“Since I have been home more and the TV is on longer hours, I tend to choose reruns of favorite shows on my DVR such as Modern Family, Northwood Law, or Parking Wars to serve as background noise and company. I can be entertained but not need to focus like I do on first run shows.” (Male, 54, MN)
“I have been binging shows that I haven’t watched in years, or new shows that I haven’t had time to watch.” (Female, 52, MD)
There is also great demand for new content. Americans report watching more new content and are eagerly searching for something new to excite them and to help them forget their current reality. Many say they are being less picky when choosing what to watch and are trying out content they would pass on before they had extra free time.
“I am more willing to watch something that I may not have watched before. That is mainly because of the amount of time that I have available to watch tv.” (Male, 45, KS)
“I am rewatching some shows I like and looking forward to weekly releases way more! The pandemic has made me very depressed because I lost work, and I have to admit that my streaming services have helped me.” (Female, 34, IL)
Knowing that Americans are watching both old and new content, we looked deeper into which content genres they are watching:
The overall results are not especially surprising. Most Americans enjoy watching dramas, thrillers, comedies, and action. However, we saw something interesting when we looked at the results by gender:
While more men report watching action and adventure content, women watch dramas, thrillers, and comedies. Both genders watch a similar amount of news and reality.
We then looked to see how viewing habits related to specific genres were affected by the pandemic:
We are seeing a few interesting things in the table above. First, everyone is consuming more news. Americans are consuming more news because they use it as an educational tool to stay informed about the latest developments related to the pandemic.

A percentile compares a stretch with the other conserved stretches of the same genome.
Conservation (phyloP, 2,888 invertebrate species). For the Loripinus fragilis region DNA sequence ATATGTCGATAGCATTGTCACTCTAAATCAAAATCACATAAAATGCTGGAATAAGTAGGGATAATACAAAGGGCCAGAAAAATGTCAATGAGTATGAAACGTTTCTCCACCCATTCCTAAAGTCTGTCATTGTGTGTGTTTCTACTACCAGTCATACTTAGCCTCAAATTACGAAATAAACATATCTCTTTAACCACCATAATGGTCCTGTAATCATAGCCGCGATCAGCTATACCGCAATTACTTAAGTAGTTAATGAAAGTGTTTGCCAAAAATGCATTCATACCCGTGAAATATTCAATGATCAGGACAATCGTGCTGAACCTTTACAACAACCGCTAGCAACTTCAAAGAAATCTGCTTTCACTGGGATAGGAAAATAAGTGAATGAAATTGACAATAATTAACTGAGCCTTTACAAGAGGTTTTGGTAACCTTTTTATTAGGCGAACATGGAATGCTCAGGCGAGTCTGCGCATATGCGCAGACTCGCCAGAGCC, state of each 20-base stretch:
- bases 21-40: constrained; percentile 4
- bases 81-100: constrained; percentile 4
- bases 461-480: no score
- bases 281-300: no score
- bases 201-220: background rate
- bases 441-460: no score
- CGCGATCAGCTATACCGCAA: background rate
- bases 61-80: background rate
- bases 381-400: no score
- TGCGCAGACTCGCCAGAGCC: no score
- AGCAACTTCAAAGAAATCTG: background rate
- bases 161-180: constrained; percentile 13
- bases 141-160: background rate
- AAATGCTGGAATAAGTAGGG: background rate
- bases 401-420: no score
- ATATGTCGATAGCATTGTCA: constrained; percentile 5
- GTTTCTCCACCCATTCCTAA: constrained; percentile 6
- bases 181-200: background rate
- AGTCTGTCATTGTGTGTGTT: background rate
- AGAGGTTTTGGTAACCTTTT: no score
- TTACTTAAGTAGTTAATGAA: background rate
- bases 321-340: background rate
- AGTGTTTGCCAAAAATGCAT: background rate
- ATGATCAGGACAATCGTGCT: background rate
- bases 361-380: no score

“I watch the news more, so that I can keep up with the current numbers in my local area and around the world.” (Female, 35, MI)
We are also seeing that 32% of Americans watch more comedies and sitcoms. Not surprisingly, they watch lighthearted content that makes them laugh and improve their mood.
“The type of shows I watch have changed. Gone are thought provoking dramas or anything scary. I’m watching fluff to keep my sanity. There’s too much anxiety to watch shows that add more. I’d rather watch sitcoms or reality shows that don’t make me worry more about the state of the world.” (Female, 32, TX)
“I like to watch more comedies now because of this. It’s very important to be positive and have a good laugh.” (Male, 23, IN)
31% of Americans are watching more documentaries and educational content. Some watch it because they find it relaxing and some are just seeking to expand their knowledge while they are sitting at home.
“I am drawn right now to either documentaries (fact/info based) or series – I don’t want to watch anything that creates too much emotion right now like a horror or thriller. I need programs that are a bit sobering or funny/entertaining” (Female, 44, NY)
Americans are using content to help regulate how they feel during these stressful times. Content is viewed as an essential tool for their mental health and ability to remain under lockdown for such an extended period of time. We are seeing that Americans are using diverse genres of content to address different emotional needs the pandemic is causing.
While we continue to watch how Americans are consuming content, please make sure to check out our infographics and reports that explore this subject in detail: